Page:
• Verify the requirements of your particular jurisdiction for disclosing information about an individual who is deceased: Privacy laws often set out rules governing the ability to act on behalf of the deceased person. Note that there may still be a consent requirement for the sharing of personal information even if it relates to a deceased person.

    For example, the federal Privacy Act, which applies to federal government institutions, gives the administrator of the estate certain rights but only for the purposes of administering the estate (Section 10 of the Privacy Regulations.)

    PIPEDA currently does not provide a specific exception that would allow disclosure of personal information to the family of a deceased individual on compassionate grounds. The exception only applies if/where a person’s life, health or security is in danger.

3. Establish a decision-making framework.

Include a decision-making framework on the release of personal information, in line with the organization’s broader emergency policy, to cover legislative requirements and to help guide the exercise of discretion in disclosing personal information.

4. Ensure the quality of your information.

Take steps to ensure personal information held by your organization is accurate, complete and up to date – so it will be of maximum assistance during an emergency.

5. Establish information sharing protocols where necessary.

If your organization may be in a position to offer assistance, you could establish information-sharing arrangements with emergency management organizations (e.g. a local government organization) to coordinate action within the limits of the applicable legislative authority.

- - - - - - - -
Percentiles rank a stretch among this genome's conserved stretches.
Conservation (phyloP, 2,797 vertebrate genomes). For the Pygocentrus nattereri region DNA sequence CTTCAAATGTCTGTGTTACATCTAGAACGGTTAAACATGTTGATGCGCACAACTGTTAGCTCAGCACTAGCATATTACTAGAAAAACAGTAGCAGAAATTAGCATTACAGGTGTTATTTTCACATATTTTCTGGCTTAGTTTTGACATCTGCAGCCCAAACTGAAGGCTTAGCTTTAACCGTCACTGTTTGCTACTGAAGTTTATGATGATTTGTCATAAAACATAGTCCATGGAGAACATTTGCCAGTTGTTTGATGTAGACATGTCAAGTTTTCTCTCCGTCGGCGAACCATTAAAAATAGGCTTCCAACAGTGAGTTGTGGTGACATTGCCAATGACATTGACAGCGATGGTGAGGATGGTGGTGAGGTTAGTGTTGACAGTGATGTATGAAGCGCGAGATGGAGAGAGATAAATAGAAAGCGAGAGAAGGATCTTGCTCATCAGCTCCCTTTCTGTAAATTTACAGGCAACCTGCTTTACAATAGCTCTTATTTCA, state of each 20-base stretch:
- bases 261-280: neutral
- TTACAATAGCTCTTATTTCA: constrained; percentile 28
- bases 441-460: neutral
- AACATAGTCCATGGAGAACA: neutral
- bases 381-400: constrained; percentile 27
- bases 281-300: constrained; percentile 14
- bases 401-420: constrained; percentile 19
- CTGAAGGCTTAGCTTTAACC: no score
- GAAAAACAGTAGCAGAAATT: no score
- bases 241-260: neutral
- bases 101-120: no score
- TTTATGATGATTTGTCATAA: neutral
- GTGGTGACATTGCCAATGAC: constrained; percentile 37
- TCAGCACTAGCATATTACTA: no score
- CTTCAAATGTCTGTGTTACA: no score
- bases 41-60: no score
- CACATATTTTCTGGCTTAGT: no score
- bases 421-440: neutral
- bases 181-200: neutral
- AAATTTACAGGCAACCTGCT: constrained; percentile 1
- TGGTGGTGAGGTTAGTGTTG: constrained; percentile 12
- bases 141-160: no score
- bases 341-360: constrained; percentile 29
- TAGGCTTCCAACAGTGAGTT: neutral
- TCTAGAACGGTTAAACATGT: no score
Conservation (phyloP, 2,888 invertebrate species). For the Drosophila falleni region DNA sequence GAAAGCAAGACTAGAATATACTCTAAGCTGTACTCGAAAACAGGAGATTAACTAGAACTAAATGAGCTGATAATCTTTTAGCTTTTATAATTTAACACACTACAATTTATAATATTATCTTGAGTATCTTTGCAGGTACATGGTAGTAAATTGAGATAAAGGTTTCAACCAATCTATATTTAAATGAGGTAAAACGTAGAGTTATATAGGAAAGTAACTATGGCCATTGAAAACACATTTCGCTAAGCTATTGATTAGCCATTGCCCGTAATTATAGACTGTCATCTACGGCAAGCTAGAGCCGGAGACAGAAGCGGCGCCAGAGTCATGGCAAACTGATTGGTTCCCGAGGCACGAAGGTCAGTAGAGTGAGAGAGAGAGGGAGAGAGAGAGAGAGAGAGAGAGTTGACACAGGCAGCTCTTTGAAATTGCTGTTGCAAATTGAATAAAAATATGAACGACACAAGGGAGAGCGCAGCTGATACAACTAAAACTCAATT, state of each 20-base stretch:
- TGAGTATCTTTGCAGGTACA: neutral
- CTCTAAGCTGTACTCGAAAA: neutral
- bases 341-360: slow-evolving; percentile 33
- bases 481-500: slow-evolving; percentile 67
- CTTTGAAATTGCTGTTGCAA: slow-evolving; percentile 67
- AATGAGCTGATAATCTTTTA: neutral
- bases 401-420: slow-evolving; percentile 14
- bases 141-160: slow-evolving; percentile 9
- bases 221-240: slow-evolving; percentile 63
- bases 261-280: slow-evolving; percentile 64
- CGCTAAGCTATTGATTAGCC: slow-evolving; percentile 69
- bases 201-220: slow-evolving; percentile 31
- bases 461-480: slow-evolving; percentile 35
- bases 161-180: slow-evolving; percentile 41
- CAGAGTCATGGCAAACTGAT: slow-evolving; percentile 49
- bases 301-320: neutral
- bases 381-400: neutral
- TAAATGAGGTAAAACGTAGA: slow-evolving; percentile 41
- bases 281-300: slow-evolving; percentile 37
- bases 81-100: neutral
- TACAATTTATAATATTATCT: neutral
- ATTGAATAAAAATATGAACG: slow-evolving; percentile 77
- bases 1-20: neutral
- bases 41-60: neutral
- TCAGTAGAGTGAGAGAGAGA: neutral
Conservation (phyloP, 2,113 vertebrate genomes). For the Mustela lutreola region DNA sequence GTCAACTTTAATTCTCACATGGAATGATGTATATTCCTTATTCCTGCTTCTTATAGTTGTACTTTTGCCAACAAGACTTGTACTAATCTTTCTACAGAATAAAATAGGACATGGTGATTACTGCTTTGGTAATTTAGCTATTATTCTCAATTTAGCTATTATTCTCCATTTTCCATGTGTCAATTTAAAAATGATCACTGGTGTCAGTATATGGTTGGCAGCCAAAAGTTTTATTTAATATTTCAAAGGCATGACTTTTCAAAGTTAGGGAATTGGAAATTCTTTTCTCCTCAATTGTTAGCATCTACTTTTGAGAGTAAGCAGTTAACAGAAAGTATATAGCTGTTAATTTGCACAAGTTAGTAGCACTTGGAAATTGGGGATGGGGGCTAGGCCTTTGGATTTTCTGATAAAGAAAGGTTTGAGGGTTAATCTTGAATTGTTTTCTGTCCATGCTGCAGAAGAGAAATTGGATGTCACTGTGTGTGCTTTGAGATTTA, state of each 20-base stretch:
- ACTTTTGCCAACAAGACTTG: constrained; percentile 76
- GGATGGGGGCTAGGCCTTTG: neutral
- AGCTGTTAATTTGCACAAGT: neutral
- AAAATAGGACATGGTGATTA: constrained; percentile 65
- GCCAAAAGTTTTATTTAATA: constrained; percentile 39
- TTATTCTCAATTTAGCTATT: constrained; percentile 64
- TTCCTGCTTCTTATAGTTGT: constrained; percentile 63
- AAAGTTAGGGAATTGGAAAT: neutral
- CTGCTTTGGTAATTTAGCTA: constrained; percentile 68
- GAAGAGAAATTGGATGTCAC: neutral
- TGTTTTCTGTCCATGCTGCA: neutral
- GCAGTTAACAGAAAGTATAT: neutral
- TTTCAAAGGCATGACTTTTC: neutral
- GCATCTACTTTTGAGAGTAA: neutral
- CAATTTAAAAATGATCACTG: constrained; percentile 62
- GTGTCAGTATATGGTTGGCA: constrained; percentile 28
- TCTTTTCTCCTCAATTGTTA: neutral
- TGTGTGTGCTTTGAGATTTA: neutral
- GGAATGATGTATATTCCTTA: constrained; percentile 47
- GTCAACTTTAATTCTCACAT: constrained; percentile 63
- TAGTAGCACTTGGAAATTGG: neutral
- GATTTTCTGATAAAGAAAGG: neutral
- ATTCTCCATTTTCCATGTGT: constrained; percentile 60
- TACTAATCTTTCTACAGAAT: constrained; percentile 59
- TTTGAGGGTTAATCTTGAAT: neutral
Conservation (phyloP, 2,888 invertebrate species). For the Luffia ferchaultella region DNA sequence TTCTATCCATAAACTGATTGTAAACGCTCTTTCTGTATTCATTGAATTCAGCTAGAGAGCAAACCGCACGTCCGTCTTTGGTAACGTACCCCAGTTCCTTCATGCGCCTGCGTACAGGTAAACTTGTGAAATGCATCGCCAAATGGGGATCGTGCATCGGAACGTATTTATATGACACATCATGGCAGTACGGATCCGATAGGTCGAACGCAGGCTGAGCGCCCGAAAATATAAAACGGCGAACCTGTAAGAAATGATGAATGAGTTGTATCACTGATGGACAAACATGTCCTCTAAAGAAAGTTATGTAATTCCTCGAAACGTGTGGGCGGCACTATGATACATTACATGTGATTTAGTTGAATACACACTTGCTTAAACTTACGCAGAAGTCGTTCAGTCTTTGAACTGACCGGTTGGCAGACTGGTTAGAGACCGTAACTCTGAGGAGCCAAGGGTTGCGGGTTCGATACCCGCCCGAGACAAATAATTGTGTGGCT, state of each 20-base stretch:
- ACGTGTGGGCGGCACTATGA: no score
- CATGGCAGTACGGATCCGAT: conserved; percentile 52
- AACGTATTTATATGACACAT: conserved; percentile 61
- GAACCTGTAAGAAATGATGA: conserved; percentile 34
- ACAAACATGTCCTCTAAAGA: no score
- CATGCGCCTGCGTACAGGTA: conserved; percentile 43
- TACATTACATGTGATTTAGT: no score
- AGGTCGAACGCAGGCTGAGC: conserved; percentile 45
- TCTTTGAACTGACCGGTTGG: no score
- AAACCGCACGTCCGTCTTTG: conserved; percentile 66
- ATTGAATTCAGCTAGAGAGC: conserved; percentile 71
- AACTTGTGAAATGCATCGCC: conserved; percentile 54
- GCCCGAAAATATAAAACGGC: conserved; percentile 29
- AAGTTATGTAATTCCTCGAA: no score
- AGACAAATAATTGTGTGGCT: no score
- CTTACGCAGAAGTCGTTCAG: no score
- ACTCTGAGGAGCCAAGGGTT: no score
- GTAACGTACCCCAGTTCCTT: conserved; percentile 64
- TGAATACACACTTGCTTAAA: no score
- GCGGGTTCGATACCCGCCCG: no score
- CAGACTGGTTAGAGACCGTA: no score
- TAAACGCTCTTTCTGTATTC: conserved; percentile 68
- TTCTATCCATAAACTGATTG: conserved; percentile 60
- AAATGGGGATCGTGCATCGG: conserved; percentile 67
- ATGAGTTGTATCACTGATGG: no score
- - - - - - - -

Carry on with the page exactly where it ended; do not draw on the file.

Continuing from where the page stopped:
There are several resources that can be consulted on developing information sharing agreements, such as the federal Treasury Board Secretariat’s Guidance on Preparing Information Sharing Agreements Involving Personal Information and the Government-to-Government Personal Information Sharing Agreements Guidelines for Best Practice, developed by the Privacy Subcommittee on behalf of the Public Sector CIO Council.

Disclosing organizations should consider the following elements in developing a protocol for data sharing in an emergency:

  • Set start and end dates: Be clear about the period during which the data sharing arrangements will be in place and set a clear end date.
  • Establish who else will have access: Define and limit the other organizations with which personal information is to be shared. Ensure that the requesting emergency authority explains its reasons for seeking the information.
  • Set out the decision-making framework:  Based on the authorities for disclosure, establish how the information will be disclosed and who must authorize it.
  • Identify the personal information data elements that need to be shared at each stage of the authorization process: This will ensure that what is shared is only what is required for the purpose.
  • Restrict disclosures to those purposes which relate directly to the emergency: Clarifying how much information is necessary, and tailoring the disclosure to the actual purpose, helps both the disclosing organisation and receiving organisation.
  • Request that the information be kept separately from the receiving organisation’s existing systems. This will allow it to be securely archived and/or disposed of when no longer needed to respond to, or recover from, the emergency.